Background: Treatment failures in cancers, including multiple myeloma (MM), are most likely due to the persistence of a minor population of tumor-initiating cells (TICs), which are noncycling or slowly cycling and very drug resistant. Methods: Gene expression profiling and real-time quantitative reverse transcription polymerase chain reaction were employed to define genes differentially expressed between the side-population cells, which contain the TICs, and the main population of MM cells derived from 11 MM patient samples. Self-renewal potential was analyzed by clonogenicity and drug resistance of CD24+ MM cells. Flow cytometry (n = 60) and immunofluorescence (n = 66) were applied on MM patient samples to determine CD24 expression. Therapeutic effects of CD24 antibodies were tested in xenograft MM mouse models containing three to six mice per group. Results: CD24 was highly expressed in the side-population cells, and CD24+ MM cells exhibited high expression of induced pluripotent or embryonic stem cell genes. CD24+ MM cells showed increased clonogenicity, drug resistance, and tumorigenicity. Only 10 CD24+ MM cells were required to develop plasmacytomas in mice (n = three of five mice after 27 days). The frequency of CD24+ MM cells was highly variable in primary MM samples, but the average of CD24+ MM cells was 8.3% after chemotherapy and in complete-remission MM samples with persistent minimal residual disease compared with 1.0% CD24+ MM cells in newly diagnosed MM samples (n = 26). MM patients with a high initial percentage of CD24+ MM cells had inferior progression-free survival (hazard ratio [HR] = 3.81, 95% confidence interval [CI] = 5.66 to 18.34, P <. 001) and overall survival (HR = 3.87, 95% CI = 16.61 to 34.39, P =. 002). A CD24 antibody inhibited MM cell growth and prevented tumor progression in vivo. Conclusion: Our studies demonstrate that CD24+ MM cells maintain the TIC features of self-renewal and drug resistance and provide a target for myeloma therapy.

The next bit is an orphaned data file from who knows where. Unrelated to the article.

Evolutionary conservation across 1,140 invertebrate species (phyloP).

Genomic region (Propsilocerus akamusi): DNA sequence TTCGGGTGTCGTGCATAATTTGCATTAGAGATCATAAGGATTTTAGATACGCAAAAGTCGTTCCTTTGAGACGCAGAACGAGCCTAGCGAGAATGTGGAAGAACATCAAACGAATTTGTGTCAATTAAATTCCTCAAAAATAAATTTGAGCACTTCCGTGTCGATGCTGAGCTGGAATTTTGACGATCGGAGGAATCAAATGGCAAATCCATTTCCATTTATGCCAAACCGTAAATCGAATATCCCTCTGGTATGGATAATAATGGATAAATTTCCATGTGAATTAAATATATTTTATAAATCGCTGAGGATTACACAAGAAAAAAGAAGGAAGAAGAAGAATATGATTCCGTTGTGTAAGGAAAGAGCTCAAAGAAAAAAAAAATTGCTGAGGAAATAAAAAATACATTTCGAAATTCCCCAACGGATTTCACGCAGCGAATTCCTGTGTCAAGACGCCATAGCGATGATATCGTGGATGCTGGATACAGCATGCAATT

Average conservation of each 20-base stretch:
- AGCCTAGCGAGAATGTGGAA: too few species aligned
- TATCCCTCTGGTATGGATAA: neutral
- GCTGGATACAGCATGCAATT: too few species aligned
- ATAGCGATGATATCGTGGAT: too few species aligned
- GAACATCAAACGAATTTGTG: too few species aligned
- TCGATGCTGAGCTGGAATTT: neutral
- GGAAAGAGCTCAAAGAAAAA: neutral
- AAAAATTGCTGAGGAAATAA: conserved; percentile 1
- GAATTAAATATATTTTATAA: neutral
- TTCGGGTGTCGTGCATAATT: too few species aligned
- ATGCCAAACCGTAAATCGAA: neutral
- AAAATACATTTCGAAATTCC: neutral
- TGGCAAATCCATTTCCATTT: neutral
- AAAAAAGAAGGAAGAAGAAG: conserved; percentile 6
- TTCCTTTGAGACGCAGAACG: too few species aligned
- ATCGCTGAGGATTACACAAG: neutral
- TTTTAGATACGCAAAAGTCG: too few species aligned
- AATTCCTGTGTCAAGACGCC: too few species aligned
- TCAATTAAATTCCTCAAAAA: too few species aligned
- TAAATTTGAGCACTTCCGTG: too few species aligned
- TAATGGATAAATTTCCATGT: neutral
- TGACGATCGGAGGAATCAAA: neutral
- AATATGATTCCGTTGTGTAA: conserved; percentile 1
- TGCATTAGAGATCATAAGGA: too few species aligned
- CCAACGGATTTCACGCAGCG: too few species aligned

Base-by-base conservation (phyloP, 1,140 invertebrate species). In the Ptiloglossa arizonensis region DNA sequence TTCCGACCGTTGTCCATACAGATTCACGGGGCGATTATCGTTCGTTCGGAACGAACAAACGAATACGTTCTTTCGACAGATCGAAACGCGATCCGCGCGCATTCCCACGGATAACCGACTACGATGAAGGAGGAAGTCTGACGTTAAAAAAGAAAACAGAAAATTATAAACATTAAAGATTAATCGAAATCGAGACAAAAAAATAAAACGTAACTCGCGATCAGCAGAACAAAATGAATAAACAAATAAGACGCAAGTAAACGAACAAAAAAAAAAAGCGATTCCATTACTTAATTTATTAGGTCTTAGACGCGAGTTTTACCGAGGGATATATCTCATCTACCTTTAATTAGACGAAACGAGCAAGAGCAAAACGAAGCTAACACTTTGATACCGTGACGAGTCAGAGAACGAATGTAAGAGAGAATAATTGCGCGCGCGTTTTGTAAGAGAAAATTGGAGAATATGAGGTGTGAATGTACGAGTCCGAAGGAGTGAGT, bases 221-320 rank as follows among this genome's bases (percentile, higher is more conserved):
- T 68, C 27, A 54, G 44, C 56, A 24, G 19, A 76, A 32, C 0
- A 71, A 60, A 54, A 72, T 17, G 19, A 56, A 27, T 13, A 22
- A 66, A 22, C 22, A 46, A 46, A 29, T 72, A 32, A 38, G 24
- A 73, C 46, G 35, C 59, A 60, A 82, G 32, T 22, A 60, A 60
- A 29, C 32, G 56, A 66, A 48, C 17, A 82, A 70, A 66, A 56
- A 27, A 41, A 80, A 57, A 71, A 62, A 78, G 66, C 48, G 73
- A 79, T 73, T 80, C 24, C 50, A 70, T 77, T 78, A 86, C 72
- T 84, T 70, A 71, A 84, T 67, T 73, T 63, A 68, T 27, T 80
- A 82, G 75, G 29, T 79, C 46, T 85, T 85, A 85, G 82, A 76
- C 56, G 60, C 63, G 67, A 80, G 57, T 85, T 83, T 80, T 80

ASJC Scopus subject areas
- Cancer Research